Sharpe Ratio Flags Yuan as Best BRIC Carry Trade

Photographer: Nelson Ching/Bloomberg

The yuan has delivered the best performance among 24 emerging-market currencies this year, rising 1.9 percent, as the central bank seeks a stable currency while tackling economic growth forecast to be the slowest in 23 years. Close

The yuan has delivered the best performance among 24 emerging-market currencies this... Read More

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Photographer: Nelson Ching/Bloomberg

The yuan has delivered the best performance among 24 emerging-market currencies this year, rising 1.9 percent, as the central bank seeks a stable currency while tackling economic growth forecast to be the slowest in 23 years.

A measure of the yuan’s risks and rewards signals it is the most attractive carry trade among the largest emerging markets, as the yield advantage of China’s bonds over U.S. Treasuries has widened to a 22-month high.

The currency’s Sharpe ratio, which measures investor returns adjusted for price swings, has increased to 9.78 percent since the end of June, while the indicator was 0.55 percent for Russia, minus 1.81 percent for Brazil and minus 1.58 percent for India. China’s ratio is second only to Argentina’s 14.74 percent among developing nations. The rate premium for the nation’s two-year notes over Treasuries rose to 343 basis points on Aug. 14, the highest since October 2011.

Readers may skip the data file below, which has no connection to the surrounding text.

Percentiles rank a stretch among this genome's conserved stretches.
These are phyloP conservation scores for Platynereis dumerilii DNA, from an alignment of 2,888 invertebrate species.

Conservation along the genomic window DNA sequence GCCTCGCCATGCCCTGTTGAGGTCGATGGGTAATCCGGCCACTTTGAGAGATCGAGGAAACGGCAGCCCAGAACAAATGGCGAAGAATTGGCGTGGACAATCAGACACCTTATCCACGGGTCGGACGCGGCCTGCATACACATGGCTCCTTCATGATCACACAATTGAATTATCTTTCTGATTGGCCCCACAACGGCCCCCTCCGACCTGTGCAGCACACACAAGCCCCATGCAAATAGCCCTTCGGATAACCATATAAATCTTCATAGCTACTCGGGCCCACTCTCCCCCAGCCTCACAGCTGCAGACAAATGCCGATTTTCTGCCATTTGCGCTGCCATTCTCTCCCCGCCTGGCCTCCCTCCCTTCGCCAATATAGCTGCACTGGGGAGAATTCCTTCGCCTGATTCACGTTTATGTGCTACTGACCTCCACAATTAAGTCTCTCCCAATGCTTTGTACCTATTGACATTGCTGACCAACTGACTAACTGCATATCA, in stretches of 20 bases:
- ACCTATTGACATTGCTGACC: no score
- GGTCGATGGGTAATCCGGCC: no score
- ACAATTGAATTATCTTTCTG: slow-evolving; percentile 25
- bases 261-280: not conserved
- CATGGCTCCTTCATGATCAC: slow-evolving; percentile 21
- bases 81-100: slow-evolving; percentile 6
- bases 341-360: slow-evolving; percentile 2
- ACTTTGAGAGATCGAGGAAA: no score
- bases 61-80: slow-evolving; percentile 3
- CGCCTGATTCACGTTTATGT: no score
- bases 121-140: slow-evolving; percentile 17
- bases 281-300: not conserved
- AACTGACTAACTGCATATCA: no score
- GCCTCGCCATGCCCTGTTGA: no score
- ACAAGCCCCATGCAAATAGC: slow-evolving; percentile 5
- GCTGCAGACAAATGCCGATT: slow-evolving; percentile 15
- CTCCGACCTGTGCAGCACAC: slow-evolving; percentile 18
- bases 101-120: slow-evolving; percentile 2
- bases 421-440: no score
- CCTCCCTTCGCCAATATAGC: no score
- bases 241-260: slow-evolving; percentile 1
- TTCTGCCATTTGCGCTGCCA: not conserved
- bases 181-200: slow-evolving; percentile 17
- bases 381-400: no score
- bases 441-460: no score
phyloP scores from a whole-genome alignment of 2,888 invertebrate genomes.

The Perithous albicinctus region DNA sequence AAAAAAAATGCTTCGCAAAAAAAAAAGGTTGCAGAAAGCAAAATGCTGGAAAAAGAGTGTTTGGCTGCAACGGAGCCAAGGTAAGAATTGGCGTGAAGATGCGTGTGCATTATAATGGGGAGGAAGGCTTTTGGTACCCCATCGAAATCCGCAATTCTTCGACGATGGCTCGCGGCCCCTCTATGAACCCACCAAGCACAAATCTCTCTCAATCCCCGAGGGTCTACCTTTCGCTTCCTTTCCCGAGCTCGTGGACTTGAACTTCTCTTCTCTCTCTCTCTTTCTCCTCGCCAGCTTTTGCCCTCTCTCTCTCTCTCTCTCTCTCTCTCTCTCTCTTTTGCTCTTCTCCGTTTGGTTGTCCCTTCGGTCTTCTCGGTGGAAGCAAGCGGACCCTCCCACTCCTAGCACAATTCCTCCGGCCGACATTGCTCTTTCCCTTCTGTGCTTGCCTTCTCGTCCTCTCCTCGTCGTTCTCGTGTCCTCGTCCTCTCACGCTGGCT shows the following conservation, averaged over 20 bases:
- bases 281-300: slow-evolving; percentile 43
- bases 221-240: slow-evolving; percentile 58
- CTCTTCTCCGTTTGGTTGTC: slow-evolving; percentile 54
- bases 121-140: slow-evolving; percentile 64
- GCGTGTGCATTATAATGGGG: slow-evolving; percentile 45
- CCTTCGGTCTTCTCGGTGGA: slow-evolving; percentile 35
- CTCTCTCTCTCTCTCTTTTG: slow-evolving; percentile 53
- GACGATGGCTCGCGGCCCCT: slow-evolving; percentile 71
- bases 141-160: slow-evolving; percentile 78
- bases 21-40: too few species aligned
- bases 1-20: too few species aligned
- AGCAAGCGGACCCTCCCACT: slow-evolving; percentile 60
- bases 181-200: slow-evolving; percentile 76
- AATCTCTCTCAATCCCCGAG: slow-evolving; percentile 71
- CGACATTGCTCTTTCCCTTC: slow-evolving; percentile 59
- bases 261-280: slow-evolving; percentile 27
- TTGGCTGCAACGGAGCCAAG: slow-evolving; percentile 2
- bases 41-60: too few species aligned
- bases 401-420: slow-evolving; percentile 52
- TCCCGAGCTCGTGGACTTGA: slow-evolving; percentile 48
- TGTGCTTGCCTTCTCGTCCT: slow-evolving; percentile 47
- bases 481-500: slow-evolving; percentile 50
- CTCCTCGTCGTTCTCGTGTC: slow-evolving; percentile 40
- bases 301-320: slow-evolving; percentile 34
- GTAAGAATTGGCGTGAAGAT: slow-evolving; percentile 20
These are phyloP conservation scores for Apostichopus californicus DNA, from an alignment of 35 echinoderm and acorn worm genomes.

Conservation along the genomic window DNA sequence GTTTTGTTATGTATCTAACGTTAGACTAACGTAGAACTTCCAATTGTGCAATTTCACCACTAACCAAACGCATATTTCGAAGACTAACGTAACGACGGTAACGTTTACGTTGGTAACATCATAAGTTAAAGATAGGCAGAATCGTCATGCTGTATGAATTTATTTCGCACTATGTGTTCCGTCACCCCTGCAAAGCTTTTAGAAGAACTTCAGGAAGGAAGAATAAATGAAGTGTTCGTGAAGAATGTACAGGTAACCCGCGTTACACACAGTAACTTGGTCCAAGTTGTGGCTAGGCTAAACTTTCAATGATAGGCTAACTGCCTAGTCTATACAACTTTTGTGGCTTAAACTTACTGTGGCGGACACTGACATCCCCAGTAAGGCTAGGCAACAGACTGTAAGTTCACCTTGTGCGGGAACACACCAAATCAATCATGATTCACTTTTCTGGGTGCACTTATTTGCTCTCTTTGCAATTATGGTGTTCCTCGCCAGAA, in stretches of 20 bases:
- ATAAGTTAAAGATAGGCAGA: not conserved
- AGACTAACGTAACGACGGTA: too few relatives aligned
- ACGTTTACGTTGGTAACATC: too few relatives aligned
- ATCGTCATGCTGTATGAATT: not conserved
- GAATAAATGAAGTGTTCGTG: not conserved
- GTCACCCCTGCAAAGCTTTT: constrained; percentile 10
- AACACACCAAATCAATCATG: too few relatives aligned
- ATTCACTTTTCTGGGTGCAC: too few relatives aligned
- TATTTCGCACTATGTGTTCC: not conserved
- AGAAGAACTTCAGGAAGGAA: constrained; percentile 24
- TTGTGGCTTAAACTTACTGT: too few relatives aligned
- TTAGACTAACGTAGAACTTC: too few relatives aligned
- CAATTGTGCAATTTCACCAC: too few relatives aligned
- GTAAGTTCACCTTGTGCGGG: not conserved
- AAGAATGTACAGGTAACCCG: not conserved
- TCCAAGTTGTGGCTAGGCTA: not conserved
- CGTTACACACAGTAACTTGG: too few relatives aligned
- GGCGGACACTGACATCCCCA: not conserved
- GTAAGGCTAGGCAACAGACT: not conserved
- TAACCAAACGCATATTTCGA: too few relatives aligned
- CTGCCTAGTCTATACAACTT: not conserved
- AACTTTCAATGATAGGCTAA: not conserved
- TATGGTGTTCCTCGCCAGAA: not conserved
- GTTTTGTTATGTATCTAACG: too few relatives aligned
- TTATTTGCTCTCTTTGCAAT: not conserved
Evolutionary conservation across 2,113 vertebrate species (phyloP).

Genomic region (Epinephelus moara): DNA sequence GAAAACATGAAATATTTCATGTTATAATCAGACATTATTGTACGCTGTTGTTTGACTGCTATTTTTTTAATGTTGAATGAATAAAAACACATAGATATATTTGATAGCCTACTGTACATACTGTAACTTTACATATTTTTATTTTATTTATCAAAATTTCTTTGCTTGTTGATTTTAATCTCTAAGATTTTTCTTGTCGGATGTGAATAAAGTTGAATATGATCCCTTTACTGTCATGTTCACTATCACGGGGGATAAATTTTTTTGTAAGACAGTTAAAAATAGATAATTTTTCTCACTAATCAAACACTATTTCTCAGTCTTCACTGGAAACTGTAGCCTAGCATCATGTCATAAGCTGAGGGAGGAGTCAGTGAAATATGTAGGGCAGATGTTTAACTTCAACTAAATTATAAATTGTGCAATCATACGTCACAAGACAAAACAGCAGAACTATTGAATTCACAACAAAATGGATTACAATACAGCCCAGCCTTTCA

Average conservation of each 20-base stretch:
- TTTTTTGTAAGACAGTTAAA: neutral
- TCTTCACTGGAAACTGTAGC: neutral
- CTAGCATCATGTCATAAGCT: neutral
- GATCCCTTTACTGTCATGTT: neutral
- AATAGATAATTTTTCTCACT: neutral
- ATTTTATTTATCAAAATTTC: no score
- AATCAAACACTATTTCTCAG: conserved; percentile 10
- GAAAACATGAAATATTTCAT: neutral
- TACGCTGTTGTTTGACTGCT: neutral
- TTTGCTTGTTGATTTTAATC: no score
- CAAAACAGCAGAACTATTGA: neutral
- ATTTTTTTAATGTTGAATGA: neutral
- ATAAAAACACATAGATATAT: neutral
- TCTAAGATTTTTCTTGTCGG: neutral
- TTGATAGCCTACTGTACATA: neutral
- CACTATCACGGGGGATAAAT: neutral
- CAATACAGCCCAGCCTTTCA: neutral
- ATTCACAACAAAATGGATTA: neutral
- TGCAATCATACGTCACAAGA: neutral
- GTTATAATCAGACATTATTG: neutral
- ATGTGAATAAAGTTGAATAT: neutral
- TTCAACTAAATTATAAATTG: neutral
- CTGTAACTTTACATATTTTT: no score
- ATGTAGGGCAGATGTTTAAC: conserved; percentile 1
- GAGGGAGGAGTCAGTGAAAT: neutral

“The Chinese currency has remained extremely strong and I think the big reason is the interest-rate differential,” Rajeev De Mello, who manages $10 billion as head of Asian fixed-income assets at Schroder Investment Management Ltd. in Singapore, said in an Aug. 14 interview. “It will keep the yuan supported. The rates are already quite high when one takes into account the economy is slowing and inflation is low.”

The yuan has delivered the best performance among 24 emerging-market currencies this year, rising 1.96 percent, as the central bank seeks a stable currency while tackling economic growth forecast to be the slowest in 23 years. The nation’s two-year yields rose because of a cash crunch engineered by authorities in June to curb excessive lending, while the Federal Reserve has pledged to keep monetary stimulus in place until the U.S. economy improves.